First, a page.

Seek to Educate First

Give the benefit of the doubt on the first offense. People can legitimately claim ignorance as to what paganism actually is.  Being a part of a minority, this might be a chance to change someone’s opinion of pagans as a whole. That being said…

You Aren’t Under an Obligation to Educate People

Its ok to have days you check out. We all have so much patience and energy. Some people are better suited for educating/correcting myths/debating/withstanding abuse than others. Even the people who are good at it and enjoy it need off days.

No one is obligated to your spiritual biography. If you’re new, still not sure of all this yourself and don’t know how to explain it another, its ok to end the conversation.

The Other “F” Word

When it is family, that throws a whole other set of complications.

No matter how terrible your work, school, or doctor is, at the end of the day those are relationships of necessity. People don’t love their bosses (usually). People don’t expect to be loved and supported by their doctor. Family have complex emotional ties, social obligations, and childhood programming. Words uttered by a parent or trusted adult family member have a different impact than those of a street preacher or even a trusted friend.  

First, try to stay calm. Choose a situation that isn’t charged to bring up the subject. Try to tell them how this makes you feel, and try to show some empathy. “I understand you believe you are doing good, but it really hurts me when you say things like that.”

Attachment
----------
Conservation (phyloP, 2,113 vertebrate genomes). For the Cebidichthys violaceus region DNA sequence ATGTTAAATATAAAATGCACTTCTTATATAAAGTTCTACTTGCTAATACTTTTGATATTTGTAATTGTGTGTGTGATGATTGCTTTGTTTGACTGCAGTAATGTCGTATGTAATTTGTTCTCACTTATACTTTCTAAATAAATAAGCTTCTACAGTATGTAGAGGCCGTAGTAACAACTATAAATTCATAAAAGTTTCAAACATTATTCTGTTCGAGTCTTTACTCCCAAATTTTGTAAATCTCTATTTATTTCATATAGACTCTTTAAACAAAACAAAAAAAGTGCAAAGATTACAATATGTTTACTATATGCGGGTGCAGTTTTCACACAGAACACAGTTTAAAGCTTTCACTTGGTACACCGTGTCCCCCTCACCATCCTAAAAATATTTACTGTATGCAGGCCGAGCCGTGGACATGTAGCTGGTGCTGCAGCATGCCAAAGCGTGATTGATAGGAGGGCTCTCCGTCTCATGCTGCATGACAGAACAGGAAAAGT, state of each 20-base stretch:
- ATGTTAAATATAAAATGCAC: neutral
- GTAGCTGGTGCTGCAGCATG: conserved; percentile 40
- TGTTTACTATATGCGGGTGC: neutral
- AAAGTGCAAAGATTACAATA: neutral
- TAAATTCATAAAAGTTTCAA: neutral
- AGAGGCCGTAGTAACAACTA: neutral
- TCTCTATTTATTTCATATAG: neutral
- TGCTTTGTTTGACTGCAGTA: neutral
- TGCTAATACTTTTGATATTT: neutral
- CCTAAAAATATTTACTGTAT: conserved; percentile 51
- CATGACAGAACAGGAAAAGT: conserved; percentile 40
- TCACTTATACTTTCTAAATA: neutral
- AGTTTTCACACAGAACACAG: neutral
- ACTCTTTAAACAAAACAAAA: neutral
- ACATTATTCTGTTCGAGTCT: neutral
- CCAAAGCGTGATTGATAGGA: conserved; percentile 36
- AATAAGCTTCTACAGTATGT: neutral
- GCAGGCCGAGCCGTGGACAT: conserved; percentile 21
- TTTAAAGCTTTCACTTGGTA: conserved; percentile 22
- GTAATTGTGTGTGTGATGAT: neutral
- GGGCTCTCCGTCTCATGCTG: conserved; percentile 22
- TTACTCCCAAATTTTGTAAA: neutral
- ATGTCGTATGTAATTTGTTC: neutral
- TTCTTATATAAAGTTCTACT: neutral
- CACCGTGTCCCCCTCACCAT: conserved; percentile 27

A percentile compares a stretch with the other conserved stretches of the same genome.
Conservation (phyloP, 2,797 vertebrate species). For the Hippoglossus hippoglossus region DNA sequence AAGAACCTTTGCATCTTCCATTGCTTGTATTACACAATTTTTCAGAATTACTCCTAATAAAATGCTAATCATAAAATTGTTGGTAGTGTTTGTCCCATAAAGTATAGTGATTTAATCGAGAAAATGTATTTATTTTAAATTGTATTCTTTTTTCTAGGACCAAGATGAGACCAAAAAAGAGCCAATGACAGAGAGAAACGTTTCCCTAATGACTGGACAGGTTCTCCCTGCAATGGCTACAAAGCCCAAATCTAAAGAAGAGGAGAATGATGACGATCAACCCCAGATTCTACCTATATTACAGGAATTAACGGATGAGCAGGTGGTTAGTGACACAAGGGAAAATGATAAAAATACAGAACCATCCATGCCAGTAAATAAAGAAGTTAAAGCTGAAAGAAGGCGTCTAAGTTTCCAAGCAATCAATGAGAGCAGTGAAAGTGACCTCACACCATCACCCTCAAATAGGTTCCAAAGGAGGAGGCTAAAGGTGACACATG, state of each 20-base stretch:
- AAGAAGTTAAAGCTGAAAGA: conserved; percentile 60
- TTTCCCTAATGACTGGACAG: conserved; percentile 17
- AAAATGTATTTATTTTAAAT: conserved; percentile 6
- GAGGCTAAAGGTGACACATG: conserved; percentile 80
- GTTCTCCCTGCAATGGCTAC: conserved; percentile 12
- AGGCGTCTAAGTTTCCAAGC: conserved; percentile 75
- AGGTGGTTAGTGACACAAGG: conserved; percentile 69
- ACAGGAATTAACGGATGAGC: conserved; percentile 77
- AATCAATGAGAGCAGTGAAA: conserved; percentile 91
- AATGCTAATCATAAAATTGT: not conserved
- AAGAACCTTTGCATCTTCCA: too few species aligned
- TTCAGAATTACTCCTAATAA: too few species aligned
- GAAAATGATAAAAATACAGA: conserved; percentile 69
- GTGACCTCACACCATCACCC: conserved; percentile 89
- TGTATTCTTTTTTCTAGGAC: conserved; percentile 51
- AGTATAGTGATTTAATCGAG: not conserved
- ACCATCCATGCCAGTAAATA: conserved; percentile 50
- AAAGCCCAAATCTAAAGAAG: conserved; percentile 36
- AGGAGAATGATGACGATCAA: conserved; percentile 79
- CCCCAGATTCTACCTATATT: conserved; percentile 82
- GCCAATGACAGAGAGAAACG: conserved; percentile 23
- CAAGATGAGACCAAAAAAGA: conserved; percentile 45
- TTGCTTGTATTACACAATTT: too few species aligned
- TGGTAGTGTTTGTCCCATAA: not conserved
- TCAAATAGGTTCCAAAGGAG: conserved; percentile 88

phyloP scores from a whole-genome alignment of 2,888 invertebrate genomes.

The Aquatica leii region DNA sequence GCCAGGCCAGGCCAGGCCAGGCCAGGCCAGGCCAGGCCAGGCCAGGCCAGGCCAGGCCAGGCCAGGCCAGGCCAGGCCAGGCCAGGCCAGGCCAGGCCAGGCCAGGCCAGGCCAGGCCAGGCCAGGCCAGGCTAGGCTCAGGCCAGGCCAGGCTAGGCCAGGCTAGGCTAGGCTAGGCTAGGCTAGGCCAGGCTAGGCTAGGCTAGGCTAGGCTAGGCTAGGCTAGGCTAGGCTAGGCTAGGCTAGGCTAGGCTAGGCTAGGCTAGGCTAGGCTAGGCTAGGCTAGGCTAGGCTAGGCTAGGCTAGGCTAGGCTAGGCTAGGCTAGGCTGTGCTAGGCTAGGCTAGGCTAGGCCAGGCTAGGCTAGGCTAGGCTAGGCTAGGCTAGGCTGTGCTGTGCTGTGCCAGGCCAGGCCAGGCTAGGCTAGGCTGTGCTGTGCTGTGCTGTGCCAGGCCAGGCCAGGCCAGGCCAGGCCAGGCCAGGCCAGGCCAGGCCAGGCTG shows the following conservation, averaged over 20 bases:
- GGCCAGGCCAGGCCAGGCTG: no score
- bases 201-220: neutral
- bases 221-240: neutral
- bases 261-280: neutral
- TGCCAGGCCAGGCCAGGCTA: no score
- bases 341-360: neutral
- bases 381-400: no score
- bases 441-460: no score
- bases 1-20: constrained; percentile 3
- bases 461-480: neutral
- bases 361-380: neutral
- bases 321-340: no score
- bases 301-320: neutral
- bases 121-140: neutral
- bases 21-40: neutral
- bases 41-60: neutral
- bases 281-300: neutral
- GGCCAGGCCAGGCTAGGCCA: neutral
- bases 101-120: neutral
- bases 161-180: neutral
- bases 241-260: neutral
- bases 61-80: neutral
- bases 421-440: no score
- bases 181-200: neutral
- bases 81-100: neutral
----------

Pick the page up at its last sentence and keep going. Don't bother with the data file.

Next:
Respect and trust does have to go both ways. It is perfectly reasonable to not leave pagan items in the common areas, but it is also reasonable to expect family members to not mess with private space. Becoming disillusioned with a religion you were raised in can bring rage, but do give the people who taught that religion to you the benefit of the doubt, and try to find compassion. Don’t be an asshole is always a good guideline. I have a family member who had a difficult childhood, and church offered the support she needed to get through it. For that I am grateful, and know I must respect her beliefs.

For a situation that is overwhelming, therapy and counseling can help, although it might require a bit of shopping around for a pagan friendly therapist. Abuse definitely requires an exit plan. Always take care of yourself first. This is a huge part of why I wrote the stealth paganism blog post. Family is tough, and leaving a difficult situation is not always possible in the short term.